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Impressions from ODF verification in Magwi, South Sudan

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Last month a team from SNV together with the State Ministry of Physical Infrastructure (SMOPI) of Eastern Equatorial State visited Magwi County to conduct an Open Defecation Free (ODF) verification for 6 villages. A walk through the villages and interaction with the communities revealed the tremendous transformation that had taken place since the introduction of Community Led Total Sanitation (CLTS). This has renewed hope and enthusiasm in the potential CLTS in the State which was faltering at some stage. The exercise saw 6 additional villages declared ODF in the Country. The villages are Lobure Central, Amika, Omeyo, Moi-Ocikwira, Nyongwa and Sau. The communities concerned were visibly motivated with their achievement.

In one of the villages the verification was welcomed by a big number of residents carrying a banner proclaiming their village to be ODF. The residents welcomed the team with song and dance. Their passion and lyrics in their song demonstrated a firm belief in good hygiene practices. One of the songs had the lyrics SNV tii UNICEF tro eji amani lini ra dria ama kare oe peler, andrani eze si ama ize uze angwe. In English this translates toSNV and UNICEF have enlightened us. In the past we have been defecating in the bush, but now our village is clean and beautiful and there is no more eating of faeces.’

The households were excited to welcome the team to their compounds and show them their newly constructed latrines and hand washing facilities. It was clear that this was a truly community driven process in which they took ownership of their efforts. It was ‘no longer business as usual’ where households in the past constructed latrines to make development agencies happy or in order to get certain goodies or favours from the authorities.

The households constructed the latrines because they believed in the inherent benefits of living in a clean and hygienic environment. In Moi Ocikwira village, Beatrice, 26 year old mother of 4, told how she and most of her neighbours used to defecate in the bush. ‘The triggering inspired me to pressure my husband to construct a latrine. My husband was not there during the triggering, but I told him what happened and persuaded him to construct a latrine for the family,’ she said. She added that since then her family has been using a latrine and they have no plans of going back to the bush. She further said that, ‘I would rather allow a passer-by to use my latrine than see them defecate in the bush. I learnt how we were eating each other’s shit, and I don’t want to go through such disgusting experiences again.’  Beatrice family and other families that were visited had made great strides in hygiene practices. They all had a dish rack for drying utensils, a bathroom, and a hand washing facility. Apart from defecating in a latrine they also practiced hand washing after visiting a latrine.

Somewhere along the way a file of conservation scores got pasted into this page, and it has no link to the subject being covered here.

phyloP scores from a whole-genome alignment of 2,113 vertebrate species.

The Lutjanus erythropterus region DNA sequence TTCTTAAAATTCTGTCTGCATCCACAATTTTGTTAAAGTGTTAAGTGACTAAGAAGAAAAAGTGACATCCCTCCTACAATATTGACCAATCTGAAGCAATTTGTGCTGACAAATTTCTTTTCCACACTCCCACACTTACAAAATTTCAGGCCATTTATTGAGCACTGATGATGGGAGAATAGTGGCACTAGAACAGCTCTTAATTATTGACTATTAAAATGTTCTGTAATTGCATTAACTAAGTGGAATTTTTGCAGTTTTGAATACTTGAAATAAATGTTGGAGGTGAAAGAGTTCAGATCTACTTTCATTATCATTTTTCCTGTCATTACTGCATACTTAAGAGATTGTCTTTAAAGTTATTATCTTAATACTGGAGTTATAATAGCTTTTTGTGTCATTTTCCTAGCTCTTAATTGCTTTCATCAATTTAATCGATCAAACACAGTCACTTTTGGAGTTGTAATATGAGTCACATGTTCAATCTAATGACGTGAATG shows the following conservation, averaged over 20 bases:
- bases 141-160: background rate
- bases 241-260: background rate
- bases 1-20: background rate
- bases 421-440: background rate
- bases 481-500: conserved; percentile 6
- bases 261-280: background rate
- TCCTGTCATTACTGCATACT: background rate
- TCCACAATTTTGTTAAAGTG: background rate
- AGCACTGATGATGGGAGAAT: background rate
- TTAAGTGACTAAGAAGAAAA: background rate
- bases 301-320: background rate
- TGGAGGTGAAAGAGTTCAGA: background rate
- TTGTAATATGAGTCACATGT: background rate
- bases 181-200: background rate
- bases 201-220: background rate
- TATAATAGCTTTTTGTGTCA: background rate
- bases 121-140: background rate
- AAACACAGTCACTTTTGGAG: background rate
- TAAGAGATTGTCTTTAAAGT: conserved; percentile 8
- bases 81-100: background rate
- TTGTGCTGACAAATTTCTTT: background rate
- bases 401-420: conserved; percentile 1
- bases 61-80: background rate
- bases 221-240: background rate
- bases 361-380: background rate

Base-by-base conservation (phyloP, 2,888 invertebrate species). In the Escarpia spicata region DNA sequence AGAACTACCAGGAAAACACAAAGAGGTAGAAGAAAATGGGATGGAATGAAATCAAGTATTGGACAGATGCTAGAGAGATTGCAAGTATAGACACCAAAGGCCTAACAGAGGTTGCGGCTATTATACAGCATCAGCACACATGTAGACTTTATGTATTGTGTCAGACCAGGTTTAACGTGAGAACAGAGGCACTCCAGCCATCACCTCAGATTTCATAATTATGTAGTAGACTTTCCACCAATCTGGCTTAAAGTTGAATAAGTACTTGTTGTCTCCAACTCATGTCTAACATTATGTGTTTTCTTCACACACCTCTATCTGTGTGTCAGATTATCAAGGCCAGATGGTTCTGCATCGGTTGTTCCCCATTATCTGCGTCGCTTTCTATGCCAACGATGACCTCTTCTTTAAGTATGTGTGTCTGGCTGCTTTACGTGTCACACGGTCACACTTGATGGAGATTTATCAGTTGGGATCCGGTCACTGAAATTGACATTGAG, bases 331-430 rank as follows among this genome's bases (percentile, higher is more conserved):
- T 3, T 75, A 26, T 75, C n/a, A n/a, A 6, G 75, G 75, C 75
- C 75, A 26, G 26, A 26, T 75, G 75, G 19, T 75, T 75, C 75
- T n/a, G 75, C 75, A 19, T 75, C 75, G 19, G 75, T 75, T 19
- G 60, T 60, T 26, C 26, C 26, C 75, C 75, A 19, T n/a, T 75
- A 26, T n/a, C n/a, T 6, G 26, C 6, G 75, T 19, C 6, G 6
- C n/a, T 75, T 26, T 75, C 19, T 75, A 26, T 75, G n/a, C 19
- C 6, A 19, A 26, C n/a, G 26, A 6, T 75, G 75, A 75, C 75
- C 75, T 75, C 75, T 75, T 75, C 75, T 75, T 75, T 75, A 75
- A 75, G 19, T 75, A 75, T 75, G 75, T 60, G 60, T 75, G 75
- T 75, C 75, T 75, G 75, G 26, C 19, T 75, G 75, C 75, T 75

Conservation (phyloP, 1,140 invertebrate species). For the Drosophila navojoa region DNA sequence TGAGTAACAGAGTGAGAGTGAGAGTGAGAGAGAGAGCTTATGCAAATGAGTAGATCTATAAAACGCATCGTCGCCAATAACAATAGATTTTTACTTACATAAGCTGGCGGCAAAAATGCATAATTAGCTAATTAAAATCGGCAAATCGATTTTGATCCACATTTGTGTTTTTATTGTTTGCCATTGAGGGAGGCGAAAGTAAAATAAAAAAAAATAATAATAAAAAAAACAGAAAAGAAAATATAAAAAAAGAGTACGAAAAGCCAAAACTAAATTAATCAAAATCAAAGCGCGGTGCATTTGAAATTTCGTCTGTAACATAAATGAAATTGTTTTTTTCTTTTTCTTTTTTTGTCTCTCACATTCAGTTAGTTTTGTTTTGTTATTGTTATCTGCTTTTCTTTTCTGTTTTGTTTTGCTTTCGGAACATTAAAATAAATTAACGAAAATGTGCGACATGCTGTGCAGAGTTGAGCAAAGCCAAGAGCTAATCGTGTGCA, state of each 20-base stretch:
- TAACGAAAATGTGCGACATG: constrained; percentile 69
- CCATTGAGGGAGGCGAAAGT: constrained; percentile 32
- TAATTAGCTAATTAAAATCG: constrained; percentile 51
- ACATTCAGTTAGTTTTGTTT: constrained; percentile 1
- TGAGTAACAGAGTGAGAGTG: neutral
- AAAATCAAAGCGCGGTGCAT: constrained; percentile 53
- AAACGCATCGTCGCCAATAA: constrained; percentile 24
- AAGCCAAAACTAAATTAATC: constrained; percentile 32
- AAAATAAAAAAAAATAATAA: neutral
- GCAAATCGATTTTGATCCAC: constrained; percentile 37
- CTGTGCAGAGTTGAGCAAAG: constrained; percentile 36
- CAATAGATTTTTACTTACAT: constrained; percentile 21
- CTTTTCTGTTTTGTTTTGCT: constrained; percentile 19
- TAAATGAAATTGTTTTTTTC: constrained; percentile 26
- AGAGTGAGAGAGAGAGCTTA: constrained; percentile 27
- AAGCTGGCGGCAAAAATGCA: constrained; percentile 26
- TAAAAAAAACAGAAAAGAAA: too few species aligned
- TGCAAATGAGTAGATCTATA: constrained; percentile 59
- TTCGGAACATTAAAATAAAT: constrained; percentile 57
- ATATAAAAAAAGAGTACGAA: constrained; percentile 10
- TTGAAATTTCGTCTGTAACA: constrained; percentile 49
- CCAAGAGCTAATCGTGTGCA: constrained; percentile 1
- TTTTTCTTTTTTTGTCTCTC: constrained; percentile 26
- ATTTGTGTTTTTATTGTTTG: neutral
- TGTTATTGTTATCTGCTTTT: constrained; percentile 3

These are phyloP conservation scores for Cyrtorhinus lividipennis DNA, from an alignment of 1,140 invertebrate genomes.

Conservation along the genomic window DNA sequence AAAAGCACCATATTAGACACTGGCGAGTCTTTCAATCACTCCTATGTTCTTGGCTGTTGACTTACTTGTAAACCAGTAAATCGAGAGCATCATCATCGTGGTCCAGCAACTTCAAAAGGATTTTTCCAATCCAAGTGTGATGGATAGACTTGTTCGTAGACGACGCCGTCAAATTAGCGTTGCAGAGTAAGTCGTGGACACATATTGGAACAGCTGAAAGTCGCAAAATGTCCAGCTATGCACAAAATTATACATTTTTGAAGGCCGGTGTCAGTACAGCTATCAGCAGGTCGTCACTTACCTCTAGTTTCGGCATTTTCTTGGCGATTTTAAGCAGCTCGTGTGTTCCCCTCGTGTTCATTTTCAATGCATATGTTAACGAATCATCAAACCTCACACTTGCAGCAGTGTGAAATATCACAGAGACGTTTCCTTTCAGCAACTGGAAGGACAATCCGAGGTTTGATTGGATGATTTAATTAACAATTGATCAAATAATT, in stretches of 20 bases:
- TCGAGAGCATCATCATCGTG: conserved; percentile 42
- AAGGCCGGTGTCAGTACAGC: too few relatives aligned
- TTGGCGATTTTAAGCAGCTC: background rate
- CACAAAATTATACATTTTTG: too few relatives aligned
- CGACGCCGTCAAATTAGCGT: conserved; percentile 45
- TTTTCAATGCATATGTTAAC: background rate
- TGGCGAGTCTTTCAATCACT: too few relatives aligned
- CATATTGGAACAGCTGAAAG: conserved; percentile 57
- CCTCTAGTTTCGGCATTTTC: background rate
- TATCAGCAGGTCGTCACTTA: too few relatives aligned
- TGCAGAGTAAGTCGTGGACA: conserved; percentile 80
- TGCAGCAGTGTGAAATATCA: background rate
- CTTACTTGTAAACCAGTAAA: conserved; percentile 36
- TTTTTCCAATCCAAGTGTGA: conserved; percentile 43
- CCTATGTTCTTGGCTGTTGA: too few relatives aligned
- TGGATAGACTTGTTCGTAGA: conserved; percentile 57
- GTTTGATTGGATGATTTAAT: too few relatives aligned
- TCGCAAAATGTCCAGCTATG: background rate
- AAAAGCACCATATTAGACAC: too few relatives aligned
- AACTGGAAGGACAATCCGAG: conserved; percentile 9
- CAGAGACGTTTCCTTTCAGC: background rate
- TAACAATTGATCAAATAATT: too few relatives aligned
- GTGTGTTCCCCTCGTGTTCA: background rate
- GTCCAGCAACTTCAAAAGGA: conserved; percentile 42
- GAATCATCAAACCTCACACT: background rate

The commitment of the villages to stop open defecation was simply amazing. For example in Moi Ocikwira village, the former open defecation site was now being used as a garden for growing sweet potatoes, and another site had been reclaimed for human habitation. In Nyongwa village the former open defecation site was now being used for holding community meetings. In most of the villages the story was different from what had been experienced in the past where many NGOs had attempted to stop open defecation by supporting the communities with slabs and other sanitation subsidies.


A number of the households had benefited from these subsidies but very few had been put to their intended use. Some of the slabs were abandoned in government offices, some in the homes, while others were being used for other purposes such as drying utensils and for standing on when one is bathing. This changed after the CLTS triggering. All the households that had been given slabs removed them from wherever they were and put them to their proper use of constructing a latrine. The enthusiasm by the communities also saw them increase the latrine coverage in their villages to 100% which in some instances was at zero per cent before the triggering. The latrine coverage in the villages before CLTS ranged from zero per cent to 15%.

However, it was not just smooth sailing; there were challenges that had to be overcome through dialogue, sensitization and regular follow up.  These included heterogeneous cultures that had created lingering ethnic suspicions making collective action difficult, land tenure uncertainties creating a reluctance to construct a latrine, insufficient digging tools and inadequate technical skills in constructing a latrine. These were also exacerbated by dependency on development agencies to ‘do things for the community.’

The collaboration between the staff from government at the State and County level and the SNV and UNICEF played a key role in surmounting these challenges.

Philip Vincent Otieno, UNICEF South Sudan pvotieno@unicef.org

Date: 26 April 2013
South Sudan